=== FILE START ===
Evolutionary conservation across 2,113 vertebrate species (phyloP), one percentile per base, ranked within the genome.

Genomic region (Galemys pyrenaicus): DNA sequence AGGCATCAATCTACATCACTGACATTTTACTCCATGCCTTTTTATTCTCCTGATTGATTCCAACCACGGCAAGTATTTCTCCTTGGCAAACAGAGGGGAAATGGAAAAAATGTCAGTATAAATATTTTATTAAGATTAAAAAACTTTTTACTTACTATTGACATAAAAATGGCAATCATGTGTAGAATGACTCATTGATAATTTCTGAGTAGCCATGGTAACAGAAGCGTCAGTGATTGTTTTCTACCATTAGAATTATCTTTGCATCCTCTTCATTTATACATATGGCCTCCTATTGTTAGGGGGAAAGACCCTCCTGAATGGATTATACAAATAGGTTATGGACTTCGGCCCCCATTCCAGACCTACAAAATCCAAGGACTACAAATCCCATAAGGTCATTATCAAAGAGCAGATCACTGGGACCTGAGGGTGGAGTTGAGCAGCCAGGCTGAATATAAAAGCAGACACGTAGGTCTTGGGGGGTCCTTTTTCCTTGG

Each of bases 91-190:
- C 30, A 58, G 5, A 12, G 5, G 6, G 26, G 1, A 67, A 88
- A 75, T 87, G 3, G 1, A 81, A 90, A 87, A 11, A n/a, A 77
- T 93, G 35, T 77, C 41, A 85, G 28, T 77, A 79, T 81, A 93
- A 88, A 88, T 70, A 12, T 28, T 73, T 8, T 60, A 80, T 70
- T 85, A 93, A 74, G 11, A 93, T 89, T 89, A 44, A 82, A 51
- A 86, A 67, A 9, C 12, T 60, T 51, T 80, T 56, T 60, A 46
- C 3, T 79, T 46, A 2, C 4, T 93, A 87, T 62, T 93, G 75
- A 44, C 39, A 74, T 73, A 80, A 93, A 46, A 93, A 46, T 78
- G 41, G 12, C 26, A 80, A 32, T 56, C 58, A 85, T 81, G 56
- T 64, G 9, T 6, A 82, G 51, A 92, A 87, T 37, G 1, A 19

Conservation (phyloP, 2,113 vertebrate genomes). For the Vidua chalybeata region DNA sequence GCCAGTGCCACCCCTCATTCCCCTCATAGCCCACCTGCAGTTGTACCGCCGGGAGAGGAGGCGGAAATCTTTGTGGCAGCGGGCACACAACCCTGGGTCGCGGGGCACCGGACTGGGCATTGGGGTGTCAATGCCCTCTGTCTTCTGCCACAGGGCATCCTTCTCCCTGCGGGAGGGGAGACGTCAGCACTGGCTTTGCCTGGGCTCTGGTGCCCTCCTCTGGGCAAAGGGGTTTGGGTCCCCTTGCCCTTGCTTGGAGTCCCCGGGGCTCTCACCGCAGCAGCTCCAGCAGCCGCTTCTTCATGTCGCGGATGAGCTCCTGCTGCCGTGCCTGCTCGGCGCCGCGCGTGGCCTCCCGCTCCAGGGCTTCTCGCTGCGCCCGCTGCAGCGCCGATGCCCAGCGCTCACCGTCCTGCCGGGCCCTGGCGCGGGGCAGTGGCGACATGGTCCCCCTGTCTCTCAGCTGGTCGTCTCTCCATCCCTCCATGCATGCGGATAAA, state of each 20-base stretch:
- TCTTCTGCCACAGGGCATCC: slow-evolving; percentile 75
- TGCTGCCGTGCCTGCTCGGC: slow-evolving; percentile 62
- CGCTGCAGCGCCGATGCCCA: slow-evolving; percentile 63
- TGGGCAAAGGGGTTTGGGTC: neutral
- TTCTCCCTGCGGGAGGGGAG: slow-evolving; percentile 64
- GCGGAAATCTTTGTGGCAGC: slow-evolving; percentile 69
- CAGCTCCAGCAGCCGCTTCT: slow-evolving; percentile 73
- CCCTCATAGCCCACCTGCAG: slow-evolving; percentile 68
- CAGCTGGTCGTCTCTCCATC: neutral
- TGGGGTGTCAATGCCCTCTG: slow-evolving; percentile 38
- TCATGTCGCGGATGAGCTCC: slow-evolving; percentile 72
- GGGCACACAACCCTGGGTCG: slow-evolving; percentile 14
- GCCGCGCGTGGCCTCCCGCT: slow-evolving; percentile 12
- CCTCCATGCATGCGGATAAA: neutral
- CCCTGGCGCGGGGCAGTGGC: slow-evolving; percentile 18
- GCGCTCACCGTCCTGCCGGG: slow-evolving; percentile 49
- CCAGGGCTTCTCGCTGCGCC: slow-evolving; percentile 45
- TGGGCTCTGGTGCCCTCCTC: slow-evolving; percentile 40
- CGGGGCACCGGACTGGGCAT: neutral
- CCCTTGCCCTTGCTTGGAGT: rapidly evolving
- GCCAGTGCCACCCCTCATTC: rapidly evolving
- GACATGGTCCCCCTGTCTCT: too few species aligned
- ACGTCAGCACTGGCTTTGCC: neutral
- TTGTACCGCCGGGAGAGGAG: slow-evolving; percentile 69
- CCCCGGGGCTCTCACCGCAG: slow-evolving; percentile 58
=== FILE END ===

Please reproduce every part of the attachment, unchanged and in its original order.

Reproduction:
Evolutionary conservation across 2,113 vertebrate species (phyloP), one percentile per base, ranked within the genome.

Genomic region (Galemys pyrenaicus): DNA sequence AGGCATCAATCTACATCACTGACATTTTACTCCATGCCTTTTTATTCTCCTGATTGATTCCAACCACGGCAAGTATTTCTCCTTGGCAAACAGAGGGGAAATGGAAAAAATGTCAGTATAAATATTTTATTAAGATTAAAAAACTTTTTACTTACTATTGACATAAAAATGGCAATCATGTGTAGAATGACTCATTGATAATTTCTGAGTAGCCATGGTAACAGAAGCGTCAGTGATTGTTTTCTACCATTAGAATTATCTTTGCATCCTCTTCATTTATACATATGGCCTCCTATTGTTAGGGGGAAAGACCCTCCTGAATGGATTATACAAATAGGTTATGGACTTCGGCCCCCATTCCAGACCTACAAAATCCAAGGACTACAAATCCCATAAGGTCATTATCAAAGAGCAGATCACTGGGACCTGAGGGTGGAGTTGAGCAGCCAGGCTGAATATAAAAGCAGACACGTAGGTCTTGGGGGGTCCTTTTTCCTTGG

Each of bases 91-190:
- C 30, A 58, G 5, A 12, G 5, G 6, G 26, G 1, A 67, A 88
- A 75, T 87, G 3, G 1, A 81, A 90, A 87, A 11, A n/a, A 77
- T 93, G 35, T 77, C 41, A 85, G 28, T 77, A 79, T 81, A 93
- A 88, A 88, T 70, A 12, T 28, T 73, T 8, T 60, A 80, T 70
- T 85, A 93, A 74, G 11, A 93, T 89, T 89, A 44, A 82, A 51
- A 86, A 67, A 9, C 12, T 60, T 51, T 80, T 56, T 60, A 46
- C 3, T 79, T 46, A 2, C 4, T 93, A 87, T 62, T 93, G 75
- A 44, C 39, A 74, T 73, A 80, A 93, A 46, A 93, A 46, T 78
- G 41, G 12, C 26, A 80, A 32, T 56, C 58, A 85, T 81, G 56
- T 64, G 9, T 6, A 82, G 51, A 92, A 87, T 37, G 1, A 19

Conservation (phyloP, 2,113 vertebrate genomes). For the Vidua chalybeata region DNA sequence GCCAGTGCCACCCCTCATTCCCCTCATAGCCCACCTGCAGTTGTACCGCCGGGAGAGGAGGCGGAAATCTTTGTGGCAGCGGGCACACAACCCTGGGTCGCGGGGCACCGGACTGGGCATTGGGGTGTCAATGCCCTCTGTCTTCTGCCACAGGGCATCCTTCTCCCTGCGGGAGGGGAGACGTCAGCACTGGCTTTGCCTGGGCTCTGGTGCCCTCCTCTGGGCAAAGGGGTTTGGGTCCCCTTGCCCTTGCTTGGAGTCCCCGGGGCTCTCACCGCAGCAGCTCCAGCAGCCGCTTCTTCATGTCGCGGATGAGCTCCTGCTGCCGTGCCTGCTCGGCGCCGCGCGTGGCCTCCCGCTCCAGGGCTTCTCGCTGCGCCCGCTGCAGCGCCGATGCCCAGCGCTCACCGTCCTGCCGGGCCCTGGCGCGGGGCAGTGGCGACATGGTCCCCCTGTCTCTCAGCTGGTCGTCTCTCCATCCCTCCATGCATGCGGATAAA, state of each 20-base stretch:
- TCTTCTGCCACAGGGCATCC: slow-evolving; percentile 75
- TGCTGCCGTGCCTGCTCGGC: slow-evolving; percentile 62
- CGCTGCAGCGCCGATGCCCA: slow-evolving; percentile 63
- TGGGCAAAGGGGTTTGGGTC: neutral
- TTCTCCCTGCGGGAGGGGAG: slow-evolving; percentile 64
- GCGGAAATCTTTGTGGCAGC: slow-evolving; percentile 69
- CAGCTCCAGCAGCCGCTTCT: slow-evolving; percentile 73
- CCCTCATAGCCCACCTGCAG: slow-evolving; percentile 68
- CAGCTGGTCGTCTCTCCATC: neutral
- TGGGGTGTCAATGCCCTCTG: slow-evolving; percentile 38
- TCATGTCGCGGATGAGCTCC: slow-evolving; percentile 72
- GGGCACACAACCCTGGGTCG: slow-evolving; percentile 14
- GCCGCGCGTGGCCTCCCGCT: slow-evolving; percentile 12
- CCTCCATGCATGCGGATAAA: neutral
- CCCTGGCGCGGGGCAGTGGC: slow-evolving; percentile 18
- GCGCTCACCGTCCTGCCGGG: slow-evolving; percentile 49
- CCAGGGCTTCTCGCTGCGCC: slow-evolving; percentile 45
- TGGGCTCTGGTGCCCTCCTC: slow-evolving; percentile 40
- CGGGGCACCGGACTGGGCAT: neutral
- CCCTTGCCCTTGCTTGGAGT: rapidly evolving
- GCCAGTGCCACCCCTCATTC: rapidly evolving
- GACATGGTCCCCCTGTCTCT: too few species aligned
- ACGTCAGCACTGGCTTTGCC: neutral
- TTGTACCGCCGGGAGAGGAG: slow-evolving; percentile 69
- CCCCGGGGCTCTCACCGCAG: slow-evolving; percentile 58